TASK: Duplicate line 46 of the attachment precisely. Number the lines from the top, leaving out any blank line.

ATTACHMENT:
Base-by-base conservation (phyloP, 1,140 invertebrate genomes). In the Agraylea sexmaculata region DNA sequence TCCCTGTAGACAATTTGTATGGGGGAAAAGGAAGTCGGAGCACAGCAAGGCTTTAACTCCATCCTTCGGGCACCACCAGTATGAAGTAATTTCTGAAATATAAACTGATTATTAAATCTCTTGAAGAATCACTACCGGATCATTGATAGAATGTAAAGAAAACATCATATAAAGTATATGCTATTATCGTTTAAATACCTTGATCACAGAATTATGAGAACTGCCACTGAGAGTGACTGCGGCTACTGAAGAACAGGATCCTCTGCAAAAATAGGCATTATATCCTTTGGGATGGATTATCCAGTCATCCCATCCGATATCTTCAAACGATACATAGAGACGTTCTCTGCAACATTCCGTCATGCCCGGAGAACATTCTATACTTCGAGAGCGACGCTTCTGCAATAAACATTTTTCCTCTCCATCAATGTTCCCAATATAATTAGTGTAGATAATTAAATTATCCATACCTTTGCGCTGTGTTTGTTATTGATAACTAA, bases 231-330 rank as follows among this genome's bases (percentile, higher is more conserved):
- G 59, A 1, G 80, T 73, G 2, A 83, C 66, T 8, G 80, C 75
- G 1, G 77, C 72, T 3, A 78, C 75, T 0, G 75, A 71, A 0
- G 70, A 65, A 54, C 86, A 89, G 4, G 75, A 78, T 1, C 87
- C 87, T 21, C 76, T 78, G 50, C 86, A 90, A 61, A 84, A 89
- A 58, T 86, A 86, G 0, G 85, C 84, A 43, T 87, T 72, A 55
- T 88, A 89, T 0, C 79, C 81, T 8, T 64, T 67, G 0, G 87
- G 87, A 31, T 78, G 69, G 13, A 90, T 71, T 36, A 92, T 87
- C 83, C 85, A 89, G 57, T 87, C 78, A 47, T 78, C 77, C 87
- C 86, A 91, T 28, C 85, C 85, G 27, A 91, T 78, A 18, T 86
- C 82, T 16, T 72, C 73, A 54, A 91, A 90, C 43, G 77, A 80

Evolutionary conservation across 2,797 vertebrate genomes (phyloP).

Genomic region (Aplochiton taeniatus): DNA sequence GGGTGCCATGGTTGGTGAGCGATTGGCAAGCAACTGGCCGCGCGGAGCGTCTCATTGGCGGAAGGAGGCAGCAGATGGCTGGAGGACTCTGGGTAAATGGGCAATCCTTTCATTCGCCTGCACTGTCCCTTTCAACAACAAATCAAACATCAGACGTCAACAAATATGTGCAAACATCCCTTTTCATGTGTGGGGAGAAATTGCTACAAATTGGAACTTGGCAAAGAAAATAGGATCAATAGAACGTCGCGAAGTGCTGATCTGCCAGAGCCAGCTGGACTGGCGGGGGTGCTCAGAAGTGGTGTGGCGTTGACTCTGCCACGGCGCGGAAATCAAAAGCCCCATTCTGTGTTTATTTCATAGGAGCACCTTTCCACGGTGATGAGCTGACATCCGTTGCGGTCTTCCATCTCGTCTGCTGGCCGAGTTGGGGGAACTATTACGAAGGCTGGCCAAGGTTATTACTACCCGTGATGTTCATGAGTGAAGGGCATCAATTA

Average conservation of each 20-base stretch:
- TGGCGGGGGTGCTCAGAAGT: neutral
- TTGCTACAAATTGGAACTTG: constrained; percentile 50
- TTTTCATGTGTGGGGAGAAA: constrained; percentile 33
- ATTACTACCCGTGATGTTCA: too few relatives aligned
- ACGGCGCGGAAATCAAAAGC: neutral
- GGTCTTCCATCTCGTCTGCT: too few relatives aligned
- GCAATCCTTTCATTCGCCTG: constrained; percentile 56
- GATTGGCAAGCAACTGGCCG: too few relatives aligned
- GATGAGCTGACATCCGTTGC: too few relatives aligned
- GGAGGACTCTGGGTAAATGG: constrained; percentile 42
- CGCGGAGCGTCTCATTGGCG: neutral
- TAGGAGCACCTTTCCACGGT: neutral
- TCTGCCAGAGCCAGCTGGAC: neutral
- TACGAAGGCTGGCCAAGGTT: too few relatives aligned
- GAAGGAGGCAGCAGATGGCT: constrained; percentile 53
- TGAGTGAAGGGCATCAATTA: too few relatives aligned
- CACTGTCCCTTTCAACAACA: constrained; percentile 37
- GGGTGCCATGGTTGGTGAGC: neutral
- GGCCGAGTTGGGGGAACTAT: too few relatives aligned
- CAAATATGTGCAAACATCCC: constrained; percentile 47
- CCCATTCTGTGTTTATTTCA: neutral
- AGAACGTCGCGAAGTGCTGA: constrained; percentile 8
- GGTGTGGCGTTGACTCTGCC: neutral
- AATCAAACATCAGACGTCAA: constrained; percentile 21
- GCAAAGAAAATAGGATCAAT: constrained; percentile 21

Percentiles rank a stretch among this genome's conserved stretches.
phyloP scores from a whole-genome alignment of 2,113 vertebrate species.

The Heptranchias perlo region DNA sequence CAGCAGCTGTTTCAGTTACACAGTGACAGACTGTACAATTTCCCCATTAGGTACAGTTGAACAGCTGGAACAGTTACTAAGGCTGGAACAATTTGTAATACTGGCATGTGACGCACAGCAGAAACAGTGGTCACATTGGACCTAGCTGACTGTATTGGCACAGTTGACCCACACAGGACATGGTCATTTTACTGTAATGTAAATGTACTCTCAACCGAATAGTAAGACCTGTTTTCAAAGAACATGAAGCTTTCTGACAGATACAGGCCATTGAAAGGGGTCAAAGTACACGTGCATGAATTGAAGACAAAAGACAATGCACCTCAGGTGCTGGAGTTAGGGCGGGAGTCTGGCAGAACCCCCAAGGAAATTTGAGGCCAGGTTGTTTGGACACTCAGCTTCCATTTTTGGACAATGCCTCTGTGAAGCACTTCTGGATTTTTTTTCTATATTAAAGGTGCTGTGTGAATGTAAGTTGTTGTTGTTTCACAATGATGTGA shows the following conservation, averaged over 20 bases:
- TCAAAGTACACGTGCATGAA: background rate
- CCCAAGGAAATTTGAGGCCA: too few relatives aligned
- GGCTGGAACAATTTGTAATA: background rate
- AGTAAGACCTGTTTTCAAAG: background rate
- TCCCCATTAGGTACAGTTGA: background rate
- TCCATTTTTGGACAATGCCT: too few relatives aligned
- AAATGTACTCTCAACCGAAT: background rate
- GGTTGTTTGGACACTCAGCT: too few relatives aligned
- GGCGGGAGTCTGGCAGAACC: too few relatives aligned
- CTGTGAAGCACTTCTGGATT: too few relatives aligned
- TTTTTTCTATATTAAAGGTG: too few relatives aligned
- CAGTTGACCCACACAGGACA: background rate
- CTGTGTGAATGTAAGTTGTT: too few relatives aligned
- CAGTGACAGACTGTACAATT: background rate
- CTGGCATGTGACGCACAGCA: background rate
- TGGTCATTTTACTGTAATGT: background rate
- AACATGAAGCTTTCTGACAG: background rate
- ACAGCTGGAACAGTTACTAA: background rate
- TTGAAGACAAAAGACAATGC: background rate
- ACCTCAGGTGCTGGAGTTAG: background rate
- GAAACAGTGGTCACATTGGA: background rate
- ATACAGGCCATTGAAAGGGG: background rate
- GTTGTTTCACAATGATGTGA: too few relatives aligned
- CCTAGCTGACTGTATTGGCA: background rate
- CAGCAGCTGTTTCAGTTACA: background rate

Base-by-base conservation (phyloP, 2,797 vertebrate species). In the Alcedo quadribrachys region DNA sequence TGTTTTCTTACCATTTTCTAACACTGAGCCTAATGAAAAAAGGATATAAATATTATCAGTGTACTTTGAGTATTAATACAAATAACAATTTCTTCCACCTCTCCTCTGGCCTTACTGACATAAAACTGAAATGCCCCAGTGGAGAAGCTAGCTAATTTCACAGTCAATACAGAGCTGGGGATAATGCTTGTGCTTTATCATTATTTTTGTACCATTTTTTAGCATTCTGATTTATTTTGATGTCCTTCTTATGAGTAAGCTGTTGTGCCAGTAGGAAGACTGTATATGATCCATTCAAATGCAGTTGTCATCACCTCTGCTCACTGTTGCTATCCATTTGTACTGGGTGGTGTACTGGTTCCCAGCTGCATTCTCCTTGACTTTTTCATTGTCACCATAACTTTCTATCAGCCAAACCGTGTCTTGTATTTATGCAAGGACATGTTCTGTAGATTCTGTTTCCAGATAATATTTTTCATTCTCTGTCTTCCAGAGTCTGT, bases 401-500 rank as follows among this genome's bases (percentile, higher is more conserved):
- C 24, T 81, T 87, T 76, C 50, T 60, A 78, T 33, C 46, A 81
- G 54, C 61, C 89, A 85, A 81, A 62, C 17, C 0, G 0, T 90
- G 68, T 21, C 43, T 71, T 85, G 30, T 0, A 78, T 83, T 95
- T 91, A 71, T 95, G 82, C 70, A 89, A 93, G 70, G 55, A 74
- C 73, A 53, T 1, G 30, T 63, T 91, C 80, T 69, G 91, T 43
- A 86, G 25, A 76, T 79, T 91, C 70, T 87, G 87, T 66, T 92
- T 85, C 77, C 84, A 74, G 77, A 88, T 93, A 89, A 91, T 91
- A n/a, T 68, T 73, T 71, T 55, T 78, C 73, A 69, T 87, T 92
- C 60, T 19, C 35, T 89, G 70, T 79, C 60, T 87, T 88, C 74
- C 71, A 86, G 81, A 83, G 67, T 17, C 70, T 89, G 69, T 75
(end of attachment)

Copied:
- AGTAAGACCTGTTTTCAAAG: background rate